That's why it surprises me that it has lasted this long in my life, and that I part with it with mixed feelings. I started teaching cardio dance classes around 2008 but Zumba was exploding in Boston. All of a sudden every gym wanted it on their class schedules. At one of my gyms, I was given the option to stay with my dance class or change to Zumba. Since I was already Zumba certified, I took a chance and changed. Fast forward to 2016 and I'm still teaching Zumba in that same time slot. It's a progressive gym with new classes every year including popular dance formats like Body Jam and SH'BAM, but Zumba has stayed put.

My students and employers were bewildered when I asked for the change starting this month (this would also include stopping Zumba Step, which I've taught for 2 years). Why change a successful full class? They asked that I change back to the Zumba formats if my new formats were not successful. I agreed but even if a failure, I needed to try. In my opinion, change is the most important factor for personal growth and ironically also staying young at heart. Think of the flipside: staying in the same situation for too long, especially if not dynamic enough, can kindle complacency and increasing resistance to new ideas. In other words, you get stale!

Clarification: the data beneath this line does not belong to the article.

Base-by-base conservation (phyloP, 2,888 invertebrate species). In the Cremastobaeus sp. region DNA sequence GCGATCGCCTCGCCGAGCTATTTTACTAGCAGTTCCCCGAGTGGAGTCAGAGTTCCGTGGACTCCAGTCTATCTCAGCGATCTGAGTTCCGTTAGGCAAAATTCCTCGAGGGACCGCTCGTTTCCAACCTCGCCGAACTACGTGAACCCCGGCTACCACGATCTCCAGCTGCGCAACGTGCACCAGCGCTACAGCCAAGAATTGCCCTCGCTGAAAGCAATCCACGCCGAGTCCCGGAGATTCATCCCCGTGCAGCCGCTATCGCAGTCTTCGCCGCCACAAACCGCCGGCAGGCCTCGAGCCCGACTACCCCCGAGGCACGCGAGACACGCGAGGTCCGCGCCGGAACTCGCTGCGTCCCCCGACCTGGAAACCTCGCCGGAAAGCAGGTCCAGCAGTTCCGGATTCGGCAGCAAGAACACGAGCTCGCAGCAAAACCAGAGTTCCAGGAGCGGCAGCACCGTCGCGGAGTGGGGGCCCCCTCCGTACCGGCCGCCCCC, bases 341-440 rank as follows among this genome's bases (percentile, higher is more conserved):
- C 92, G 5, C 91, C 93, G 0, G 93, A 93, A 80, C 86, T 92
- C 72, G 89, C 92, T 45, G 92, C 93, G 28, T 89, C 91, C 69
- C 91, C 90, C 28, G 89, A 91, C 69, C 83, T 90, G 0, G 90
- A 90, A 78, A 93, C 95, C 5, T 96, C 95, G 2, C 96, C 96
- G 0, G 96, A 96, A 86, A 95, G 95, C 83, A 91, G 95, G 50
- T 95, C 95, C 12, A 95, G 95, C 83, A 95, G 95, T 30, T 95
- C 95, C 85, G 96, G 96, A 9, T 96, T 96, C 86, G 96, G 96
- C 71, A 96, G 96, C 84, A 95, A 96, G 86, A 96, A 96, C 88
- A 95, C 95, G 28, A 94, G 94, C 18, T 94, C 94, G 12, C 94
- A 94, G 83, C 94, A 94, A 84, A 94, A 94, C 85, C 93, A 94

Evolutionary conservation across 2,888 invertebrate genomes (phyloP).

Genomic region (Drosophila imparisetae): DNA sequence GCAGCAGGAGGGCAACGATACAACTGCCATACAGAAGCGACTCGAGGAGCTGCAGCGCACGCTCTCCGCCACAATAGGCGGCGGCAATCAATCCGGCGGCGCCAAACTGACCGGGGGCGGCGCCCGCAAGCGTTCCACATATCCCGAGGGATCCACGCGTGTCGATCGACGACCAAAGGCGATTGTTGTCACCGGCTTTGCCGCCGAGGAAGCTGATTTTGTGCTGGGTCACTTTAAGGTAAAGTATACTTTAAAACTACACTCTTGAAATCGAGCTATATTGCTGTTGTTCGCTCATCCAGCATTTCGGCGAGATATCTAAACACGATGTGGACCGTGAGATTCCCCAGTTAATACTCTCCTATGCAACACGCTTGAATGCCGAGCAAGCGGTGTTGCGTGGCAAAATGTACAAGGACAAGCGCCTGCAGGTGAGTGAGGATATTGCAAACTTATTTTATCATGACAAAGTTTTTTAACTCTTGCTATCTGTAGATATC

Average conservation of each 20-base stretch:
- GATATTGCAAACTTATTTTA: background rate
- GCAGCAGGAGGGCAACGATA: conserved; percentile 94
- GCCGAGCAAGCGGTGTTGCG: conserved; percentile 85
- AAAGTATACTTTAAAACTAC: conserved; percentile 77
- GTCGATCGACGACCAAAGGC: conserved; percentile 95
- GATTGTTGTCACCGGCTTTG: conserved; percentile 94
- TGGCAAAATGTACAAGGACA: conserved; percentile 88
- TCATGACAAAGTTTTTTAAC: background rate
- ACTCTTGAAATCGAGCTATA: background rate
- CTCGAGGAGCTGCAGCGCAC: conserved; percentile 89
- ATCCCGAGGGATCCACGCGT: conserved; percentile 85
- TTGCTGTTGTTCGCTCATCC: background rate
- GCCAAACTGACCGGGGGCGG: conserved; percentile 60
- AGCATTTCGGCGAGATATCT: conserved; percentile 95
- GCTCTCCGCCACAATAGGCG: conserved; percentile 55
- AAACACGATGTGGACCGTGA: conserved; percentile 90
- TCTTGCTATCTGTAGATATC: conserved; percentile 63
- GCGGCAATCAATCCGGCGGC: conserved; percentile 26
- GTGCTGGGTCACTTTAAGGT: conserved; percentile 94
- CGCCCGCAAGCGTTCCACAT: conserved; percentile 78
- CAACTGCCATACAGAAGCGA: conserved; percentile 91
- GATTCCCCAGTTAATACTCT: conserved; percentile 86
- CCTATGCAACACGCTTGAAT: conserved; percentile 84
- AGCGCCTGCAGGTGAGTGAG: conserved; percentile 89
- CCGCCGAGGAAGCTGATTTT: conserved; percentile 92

Today I can honestly say I enjoy Zumba and the effect it has on people. Those who usually hate exercise often tolerate Zumba if not completely love it because it's fun and time flies by. I have great respect for the company, which offers wonderful support to its instructor network. Teaching Zumba has pulled me out of an introverted shell so that engaging a large crowd no longer causes a panic attack. It has helped to take the focus of off me and onto others. To not be afraid of the eye contact that connects me with someone who may be going through a tough time or just needs a healthy escape for an hour. It has offered camaraderie with long time loyal students I adore who are trusting me as I force change upon them as well.  

Because of all these great things, I say farewell for now with gratitude, mixed feelings and a little fear. But I guess those are the stepping stones needed to take one to the next level.